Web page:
Queensberry House

Queensberry House is a 17th century Grade-A listed building. It has been renovated and integrated into the Parliamentary complex through Enric Miralles' unique design.

Externally it has been restored and returned to its original height. Although it keeps the appearance of a traditional Edinburgh building, it has been strengthened throughout with a concrete and steel structure.

Queensberry House contains the office of the Presiding Officer, two Deputy Presiding Officers, the Parliament's Chief Executive and other staff.

Queensberry House letteringDesign and Restoration

Archaeology work

During the winter months of 1999/2000 specialist contractors removed the 19th century plaster throughout the building. This work was carried out by archaeologists, Addyman and Kay, to identify and record any remaining historical features within the building.

In the spring of 2000 the existing external render was removed and archaeologists carried out a survey of the stonework uncovered. Work was carried out to stabilise the structure and to remove non-historic elements of the building, which would not be retained in its refurbished form. 

In conjunction with this work the Royal Commission for Ancient and Historic Monuments for Scotland (RCAHMS) conducted a full survey of the interior and exterior of the building.  The survey included a full photographic record of the internal walls.

Walls

Walls have been strengthened and secondary glazing added to meet security requirements. Where stonework is of a high quality it has been left exposed. The remaining walls are covered in plasterboard and painted.  The external walls have been re-harled and lime-washed.

Floor

The original timber flooring has been removed and replaced with steel beams and concrete floors. A mixture of floor coverings have been used in the building including carpet, vinyl, oak and Caithness stone.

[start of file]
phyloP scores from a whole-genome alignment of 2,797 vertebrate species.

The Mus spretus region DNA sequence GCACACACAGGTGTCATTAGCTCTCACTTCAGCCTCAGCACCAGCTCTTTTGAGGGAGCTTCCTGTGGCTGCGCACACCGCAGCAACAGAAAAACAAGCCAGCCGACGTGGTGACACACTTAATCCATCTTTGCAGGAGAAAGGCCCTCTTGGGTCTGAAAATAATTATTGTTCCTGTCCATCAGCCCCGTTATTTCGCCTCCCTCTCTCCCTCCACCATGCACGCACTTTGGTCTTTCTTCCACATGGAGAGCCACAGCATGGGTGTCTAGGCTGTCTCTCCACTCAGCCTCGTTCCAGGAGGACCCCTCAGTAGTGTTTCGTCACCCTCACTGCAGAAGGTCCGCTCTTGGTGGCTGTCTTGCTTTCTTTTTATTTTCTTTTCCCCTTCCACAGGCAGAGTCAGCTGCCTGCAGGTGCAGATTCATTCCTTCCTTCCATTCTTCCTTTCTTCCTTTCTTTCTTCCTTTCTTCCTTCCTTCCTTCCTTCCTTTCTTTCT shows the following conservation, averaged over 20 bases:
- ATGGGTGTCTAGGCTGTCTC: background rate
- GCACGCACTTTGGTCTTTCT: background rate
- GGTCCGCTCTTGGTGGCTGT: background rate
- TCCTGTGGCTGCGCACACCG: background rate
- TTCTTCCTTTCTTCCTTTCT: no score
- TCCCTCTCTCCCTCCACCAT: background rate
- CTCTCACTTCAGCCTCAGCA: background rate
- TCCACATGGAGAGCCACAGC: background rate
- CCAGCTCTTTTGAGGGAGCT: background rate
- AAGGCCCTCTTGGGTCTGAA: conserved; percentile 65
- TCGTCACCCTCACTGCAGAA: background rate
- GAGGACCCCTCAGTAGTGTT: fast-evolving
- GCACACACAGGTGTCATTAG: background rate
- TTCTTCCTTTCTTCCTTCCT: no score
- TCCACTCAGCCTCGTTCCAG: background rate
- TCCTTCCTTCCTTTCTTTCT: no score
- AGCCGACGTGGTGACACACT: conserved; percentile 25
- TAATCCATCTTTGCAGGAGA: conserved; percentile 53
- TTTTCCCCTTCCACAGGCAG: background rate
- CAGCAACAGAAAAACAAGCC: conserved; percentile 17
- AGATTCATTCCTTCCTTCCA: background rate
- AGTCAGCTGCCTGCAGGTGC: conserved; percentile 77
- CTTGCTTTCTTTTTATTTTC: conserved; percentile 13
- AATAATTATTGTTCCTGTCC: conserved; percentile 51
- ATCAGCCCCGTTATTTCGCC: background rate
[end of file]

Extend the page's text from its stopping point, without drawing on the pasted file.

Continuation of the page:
History of Queensberry House

  • c 1667 Queensberry House was first built for Dame Margaret Douglas of Balmakellie.
  • c 1680 The house is bought by Charles Maitland, Lord Hatton, who made internal alterations and added a look-out tower.
  • 1689 It is later bought by William Douglas, the first Duke of Queensberry.
  • 1695 Inherited by James Douglas, the second Duke of Queensberry, the house is extended to the west, with added pavilions at each end of the garden front and a new entrance is created from the Canongate.
  • 1707 The second Duke of Queensberry was influential in the abolition of the pre-1707 Scottish Parliament, and during the public disturbances around that time it was reported that the building’s most notorious incident took place. While the Duke attempted to placate the crowds his son roasted a servant boy on a spit: the oven is still visible on the ground floor of Queensberry House.
  • 1756 House re-harled, probably slated and subsequently let.
  • 1801 The house is bought by William Aitcheson, who strips the building of all its architectural fittings.
  • 1803 It is used as a public hospital.
  • 1808-10 An additional storey is added and internal alterations are made to turn the house into an army barracks.
  • 1815-1833 In intermittent use as a public hospital.
  • 1833-1854 Let by the Board of Ordnance as a House of Refuge.
  • 1926 Substantial alterations made by the Trustees.
  • 1945 Became a geriatric hospital.
  • 1996 The hospital closes and it is bought by Scottish and Newcastle Breweries, who owned the rest of the surrounding site at that time.
  • 1997 The house is finally acquired by the Scottish Office for the new Scottish Parliament building.
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